On Strict Obedience and Dumbo’s Feather

June 7, 2005    By: Geoff J @ 11:54 pm   Category: Mormon Culture/Practices,Theology

As usual, there have been several posts recently related to the topic of obedience. A favored branch of this topic is the term strict obedience. Dave put up a post on Elder Bednar’s recent address at BYU where he brought up the two sets of earrings standard in a story. Monday’s post at The Iron Rod was on obedience. Jeffrey Gilliam has a whole series on the topic. This is obviously something that is on our collective minds. It happens to be on my mind tonight too, so here are some thoughts.

There are arguments that can be made for and against this concept of strict obedience – especially to the little things. The commenters at Dave’s blog brought up a lot of them. Among these are that it is hypocritical — even pharisaic — to focus on silly little rules like having one set of earrings instead of two while paying little or no attention to the weightier matters of the law. This is true. Others question how the number of earrings a woman is wearing has any affect on her relationship with God. That is also a good question.

Nowhere in this church are there more strict outward rules to follow than on missions. Missionaries have rules and regulations galore. I served in the Tennessee Nashville Mission from ’89-91 and we had rules comin’ out our ears there. One nitpicky rule I remember was the rule that we were to wear our jackets when the temperature was below 70 degrees F. Being the strictly obedient missionary I was, on days that started in the sixties and rose well into the seventies I would start the day with my jacket on and at mid-day when things warmed up I would ditch the jacket. Of course this seems like a silly thing to do and in most cases it really would be. The jacket was not magic. But somehow it seemed rather important to follow even the smallest and silliest rule at the time. I followed this practice throughout my mission.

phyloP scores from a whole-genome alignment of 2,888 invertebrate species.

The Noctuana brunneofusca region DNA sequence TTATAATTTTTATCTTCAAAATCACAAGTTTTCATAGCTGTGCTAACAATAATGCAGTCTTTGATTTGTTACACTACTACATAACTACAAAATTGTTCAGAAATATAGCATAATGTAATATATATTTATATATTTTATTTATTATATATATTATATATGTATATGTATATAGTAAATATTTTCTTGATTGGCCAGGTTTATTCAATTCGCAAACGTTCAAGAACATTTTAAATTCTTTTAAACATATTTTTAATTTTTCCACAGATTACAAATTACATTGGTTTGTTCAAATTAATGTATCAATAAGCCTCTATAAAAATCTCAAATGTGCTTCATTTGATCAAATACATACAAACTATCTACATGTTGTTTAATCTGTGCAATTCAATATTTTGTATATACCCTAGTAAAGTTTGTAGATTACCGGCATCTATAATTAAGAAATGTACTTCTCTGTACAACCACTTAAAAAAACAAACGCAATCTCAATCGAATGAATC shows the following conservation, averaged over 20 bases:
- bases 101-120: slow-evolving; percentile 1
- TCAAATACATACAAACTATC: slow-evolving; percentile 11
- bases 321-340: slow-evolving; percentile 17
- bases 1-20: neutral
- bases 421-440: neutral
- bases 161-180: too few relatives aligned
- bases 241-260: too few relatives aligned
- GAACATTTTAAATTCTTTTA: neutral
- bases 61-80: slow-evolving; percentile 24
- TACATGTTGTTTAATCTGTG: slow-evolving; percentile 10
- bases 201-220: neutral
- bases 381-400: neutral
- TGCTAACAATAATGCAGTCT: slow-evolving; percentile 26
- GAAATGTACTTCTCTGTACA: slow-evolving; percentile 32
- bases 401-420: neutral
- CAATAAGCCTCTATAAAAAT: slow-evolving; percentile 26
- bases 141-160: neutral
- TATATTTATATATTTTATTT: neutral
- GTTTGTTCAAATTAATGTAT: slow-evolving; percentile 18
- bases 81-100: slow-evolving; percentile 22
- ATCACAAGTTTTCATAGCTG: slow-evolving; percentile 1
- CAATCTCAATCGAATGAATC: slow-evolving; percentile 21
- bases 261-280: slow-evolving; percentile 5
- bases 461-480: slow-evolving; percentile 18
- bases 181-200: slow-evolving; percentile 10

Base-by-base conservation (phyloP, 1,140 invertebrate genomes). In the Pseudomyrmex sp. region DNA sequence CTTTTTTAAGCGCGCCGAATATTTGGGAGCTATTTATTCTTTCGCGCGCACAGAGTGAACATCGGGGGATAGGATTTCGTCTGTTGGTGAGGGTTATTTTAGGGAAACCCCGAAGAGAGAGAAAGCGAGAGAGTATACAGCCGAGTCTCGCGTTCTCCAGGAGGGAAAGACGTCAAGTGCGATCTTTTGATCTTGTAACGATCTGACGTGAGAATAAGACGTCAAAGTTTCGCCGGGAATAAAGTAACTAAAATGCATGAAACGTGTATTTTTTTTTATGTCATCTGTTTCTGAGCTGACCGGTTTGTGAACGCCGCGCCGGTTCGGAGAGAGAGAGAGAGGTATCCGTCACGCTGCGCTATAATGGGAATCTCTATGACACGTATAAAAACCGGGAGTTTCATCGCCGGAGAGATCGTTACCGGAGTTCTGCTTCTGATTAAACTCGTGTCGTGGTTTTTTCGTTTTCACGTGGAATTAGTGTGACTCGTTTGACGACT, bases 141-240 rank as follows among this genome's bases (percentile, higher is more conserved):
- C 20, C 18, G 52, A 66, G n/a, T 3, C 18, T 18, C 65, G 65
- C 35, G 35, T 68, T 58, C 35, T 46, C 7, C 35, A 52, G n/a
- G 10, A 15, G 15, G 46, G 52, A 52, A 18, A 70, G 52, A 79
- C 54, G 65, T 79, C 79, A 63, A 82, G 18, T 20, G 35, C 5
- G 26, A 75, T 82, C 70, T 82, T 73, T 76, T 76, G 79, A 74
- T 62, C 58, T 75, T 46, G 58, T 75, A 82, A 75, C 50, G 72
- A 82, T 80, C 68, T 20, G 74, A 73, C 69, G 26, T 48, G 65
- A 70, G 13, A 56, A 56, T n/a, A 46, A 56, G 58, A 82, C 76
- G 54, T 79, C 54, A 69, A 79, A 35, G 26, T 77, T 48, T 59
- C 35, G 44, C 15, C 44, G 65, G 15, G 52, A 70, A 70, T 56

At some point I figured out why it mattered. The rules were simply a means for me, not an end. The rules were a crutch for me. The end goal was faith in the Lord Jesus Christ. I needed to work mighty miracles and had not the faith in Jesus Christ to do it on my own. I needed a method to focus my mind and energies on the single goal of piercing the veil and receiving the Gifts of the Spirit I was entitled to. I couldn’t do it without crutches so the Lord and the Mission provided those crutches for me in strict rules. When I fervently prayed for hearts to be changed, or for guidance on where to go or what to say, I would inevitably evaluate myself there at the throne of God. “Have I done my part? Am I working hard enough at this? Do I love these strangers enough to do everything in my power to help them? If so, am I fasting and praying enough? Am I listening enough? Am I obeying all of the mission rules?” If I could answer yes to all of those questions then I found my confidence waxing strong in the presence of God. I found myself demanding mighty and even shocking miracles and I witnessed God grant them over and over.